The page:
Opportunities to improve stakeholder engagement through training
We identify five broad categories of training across evidence synthesis processes, from question formulation to communication of findings, where training is important for effective two-way communication among the full range of different stakeholder groups (Table 2). We discuss these below.
Training for stakeholders, education and outreach
Value of systematic reviews/map methods (point 4 in Table 2)
Many stakeholders wish to better understand the purpose and characteristics of systematic reviews and maps, but do not need to be able to conduct a review. In these cases, a basic understanding is likely to be sufficient (Challenge 2). Here, relevant training should provide an understanding of the benefits of systematic methods compared to informal narrative literature reviews, and the importance of the central tenets of comprehensiveness, transparency, repeatability and objectivity [4,5,6]. There is a general appreciation for the ‘added value’ associated with reviews that label themselves as ‘systematic’, but there is also a misunderstanding over what is required to make a review reliable [17, 25]. This kind of training would be suitable for potential commissioners of syntheses along with end-users (policy stakeholders and practitioners) wishing to integrate review findings into decision-making processes. Similarly, reviewers may wish to target end-users with specific training efforts in order to maximise the likelihood of use of a reviews findings. Box 2 summarises a recent training event provided to policy advisors forming part of the European Commission’s Science Advisory Mechanism. Such training can help to increase awareness of the limitations of traditional reviews and the benefits of systematic review methods.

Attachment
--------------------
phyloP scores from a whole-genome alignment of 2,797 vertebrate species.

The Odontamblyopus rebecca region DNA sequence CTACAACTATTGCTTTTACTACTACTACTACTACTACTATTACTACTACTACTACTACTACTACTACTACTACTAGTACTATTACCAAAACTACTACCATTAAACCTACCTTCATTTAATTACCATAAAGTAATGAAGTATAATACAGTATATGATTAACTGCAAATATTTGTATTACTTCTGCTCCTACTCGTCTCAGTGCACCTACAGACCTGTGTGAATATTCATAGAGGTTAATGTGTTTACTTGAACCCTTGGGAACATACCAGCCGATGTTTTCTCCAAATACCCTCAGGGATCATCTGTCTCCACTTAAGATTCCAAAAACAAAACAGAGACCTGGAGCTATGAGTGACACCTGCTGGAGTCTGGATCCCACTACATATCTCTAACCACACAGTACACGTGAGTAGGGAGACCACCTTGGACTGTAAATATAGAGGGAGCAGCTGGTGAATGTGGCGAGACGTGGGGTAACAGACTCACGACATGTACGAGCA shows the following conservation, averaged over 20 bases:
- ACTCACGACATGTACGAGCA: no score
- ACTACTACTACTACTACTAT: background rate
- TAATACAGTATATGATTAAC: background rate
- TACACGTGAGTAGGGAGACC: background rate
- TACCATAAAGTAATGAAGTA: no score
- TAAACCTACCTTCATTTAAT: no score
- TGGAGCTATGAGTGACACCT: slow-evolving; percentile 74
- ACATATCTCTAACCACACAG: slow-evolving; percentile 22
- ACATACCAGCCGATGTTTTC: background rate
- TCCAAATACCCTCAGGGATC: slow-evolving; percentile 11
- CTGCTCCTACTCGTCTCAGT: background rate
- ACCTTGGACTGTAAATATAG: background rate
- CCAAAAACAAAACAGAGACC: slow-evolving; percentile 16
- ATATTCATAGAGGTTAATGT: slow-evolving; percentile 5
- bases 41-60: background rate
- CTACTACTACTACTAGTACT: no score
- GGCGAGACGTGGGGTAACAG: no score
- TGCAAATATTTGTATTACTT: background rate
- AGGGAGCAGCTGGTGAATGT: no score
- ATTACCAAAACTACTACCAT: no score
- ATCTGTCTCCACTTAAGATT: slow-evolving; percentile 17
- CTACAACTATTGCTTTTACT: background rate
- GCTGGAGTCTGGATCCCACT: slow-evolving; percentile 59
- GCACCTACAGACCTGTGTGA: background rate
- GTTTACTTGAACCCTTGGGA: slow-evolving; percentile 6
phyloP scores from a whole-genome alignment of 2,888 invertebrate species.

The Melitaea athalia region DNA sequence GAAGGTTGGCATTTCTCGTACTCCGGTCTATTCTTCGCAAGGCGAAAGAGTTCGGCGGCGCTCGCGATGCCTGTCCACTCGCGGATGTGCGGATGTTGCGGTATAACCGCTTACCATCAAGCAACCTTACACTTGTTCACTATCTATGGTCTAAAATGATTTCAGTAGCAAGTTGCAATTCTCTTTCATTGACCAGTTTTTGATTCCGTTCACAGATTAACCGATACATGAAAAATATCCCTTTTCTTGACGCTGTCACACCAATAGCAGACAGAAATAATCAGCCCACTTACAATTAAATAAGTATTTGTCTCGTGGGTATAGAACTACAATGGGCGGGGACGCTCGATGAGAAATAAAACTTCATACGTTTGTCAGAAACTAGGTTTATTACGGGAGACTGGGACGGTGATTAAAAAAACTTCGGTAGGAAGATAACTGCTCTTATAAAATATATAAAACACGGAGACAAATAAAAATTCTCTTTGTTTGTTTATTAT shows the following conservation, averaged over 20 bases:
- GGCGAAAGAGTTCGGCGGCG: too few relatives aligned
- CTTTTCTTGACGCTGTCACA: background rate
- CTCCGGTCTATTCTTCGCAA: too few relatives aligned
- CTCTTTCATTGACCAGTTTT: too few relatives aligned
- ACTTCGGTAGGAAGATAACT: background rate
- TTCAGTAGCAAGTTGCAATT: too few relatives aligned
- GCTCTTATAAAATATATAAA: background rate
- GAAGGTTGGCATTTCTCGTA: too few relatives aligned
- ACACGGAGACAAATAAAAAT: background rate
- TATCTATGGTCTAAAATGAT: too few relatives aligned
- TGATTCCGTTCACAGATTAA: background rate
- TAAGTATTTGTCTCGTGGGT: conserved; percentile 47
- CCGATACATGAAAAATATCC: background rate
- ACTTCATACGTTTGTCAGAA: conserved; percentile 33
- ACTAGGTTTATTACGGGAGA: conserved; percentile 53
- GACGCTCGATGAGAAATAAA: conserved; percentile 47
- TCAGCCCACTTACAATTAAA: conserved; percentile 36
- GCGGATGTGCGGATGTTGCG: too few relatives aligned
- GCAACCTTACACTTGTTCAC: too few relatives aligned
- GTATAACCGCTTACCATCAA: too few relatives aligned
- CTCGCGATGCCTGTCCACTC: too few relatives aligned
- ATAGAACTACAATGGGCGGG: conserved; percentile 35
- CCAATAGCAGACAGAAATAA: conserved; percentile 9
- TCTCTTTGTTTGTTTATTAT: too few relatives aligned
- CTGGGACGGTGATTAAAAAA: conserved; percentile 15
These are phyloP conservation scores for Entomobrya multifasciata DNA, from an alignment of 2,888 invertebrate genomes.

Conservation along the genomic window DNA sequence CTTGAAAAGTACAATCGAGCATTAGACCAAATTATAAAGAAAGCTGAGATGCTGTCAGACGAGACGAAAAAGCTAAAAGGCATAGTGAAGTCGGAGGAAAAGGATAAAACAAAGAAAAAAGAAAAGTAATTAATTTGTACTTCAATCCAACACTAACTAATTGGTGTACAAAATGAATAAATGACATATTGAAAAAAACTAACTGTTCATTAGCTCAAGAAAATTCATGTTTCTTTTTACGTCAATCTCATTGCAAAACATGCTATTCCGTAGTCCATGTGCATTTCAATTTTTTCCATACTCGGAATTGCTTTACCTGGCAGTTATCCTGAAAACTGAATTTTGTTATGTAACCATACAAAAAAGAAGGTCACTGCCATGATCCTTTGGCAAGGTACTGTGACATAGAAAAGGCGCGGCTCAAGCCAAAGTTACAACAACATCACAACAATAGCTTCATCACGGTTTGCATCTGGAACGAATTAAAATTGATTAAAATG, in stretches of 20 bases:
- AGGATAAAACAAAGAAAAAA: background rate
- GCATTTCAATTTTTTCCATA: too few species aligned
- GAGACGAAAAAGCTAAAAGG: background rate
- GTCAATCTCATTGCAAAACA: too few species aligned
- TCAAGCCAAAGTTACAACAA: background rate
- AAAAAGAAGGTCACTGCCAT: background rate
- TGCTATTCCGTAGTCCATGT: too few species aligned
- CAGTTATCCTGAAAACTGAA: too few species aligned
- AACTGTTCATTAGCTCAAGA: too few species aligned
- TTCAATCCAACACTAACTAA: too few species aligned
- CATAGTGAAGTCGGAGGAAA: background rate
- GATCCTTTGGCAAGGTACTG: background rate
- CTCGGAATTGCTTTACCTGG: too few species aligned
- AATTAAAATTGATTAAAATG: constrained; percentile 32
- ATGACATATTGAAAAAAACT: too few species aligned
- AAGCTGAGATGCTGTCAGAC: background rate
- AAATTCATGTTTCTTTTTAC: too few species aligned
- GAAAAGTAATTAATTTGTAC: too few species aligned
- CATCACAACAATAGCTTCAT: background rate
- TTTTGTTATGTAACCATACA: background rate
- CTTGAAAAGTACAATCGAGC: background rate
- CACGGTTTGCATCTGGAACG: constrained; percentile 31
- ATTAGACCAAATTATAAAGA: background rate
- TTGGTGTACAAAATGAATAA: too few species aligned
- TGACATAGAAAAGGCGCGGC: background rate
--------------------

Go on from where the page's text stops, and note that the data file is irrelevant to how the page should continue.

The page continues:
Technical critique of review methods (point 5 in Table 2)
Many syntheses call themselves systematic reviews, but fail to meet basic qualifying standards of what is considered to be a systematic review  as set out by systematic review coordinating bodies [4,5,6]. Training in how to critically appraise reviews can enable stakeholders to highlight common problems with non-systematic reviews. Tools for critical appraisal of reviews have been published for such purposes, for example CEESAT , which include assessments of limitations and susceptibility to bias, such as a lack of comprehensiveness and the presence of selection bias and vote-counting . At present, stakeholders may not fully appreciate the potentially fatal characteristics of some non-systematic reviews. Having undertaken training in technical critique of review methods participants can recognise and appreciate reliable reviews, justify the resources needed to obtain a higher level of reliability in reviews that follow systematic principles (Challenge 5), and appreciate the value of endorsing reviews with a coordinating body such as CEE (Challenge 10).
Training students in systematic review methods (point 2 in Table 2)
Training university students (undergraduate and postgraduate) in systematic review or map methods is a vital means of raising awareness and educating future decision-makers and researchers about the benefits of systematic approaches to evidence synthesis (see Box 3). Since students may wish to incorporate systematic review methods in their work it is important to be pragmatic and recognise that systematic reviews or maps may not be appropriate within the restricted timeframes of many students’ secondary research theses (Challenge 4). Training in universities may make use of workshops, taught and self-led courses and online resources , and represents a mechanism by which training can be provided without the need for a direct funding source (Challenge 7).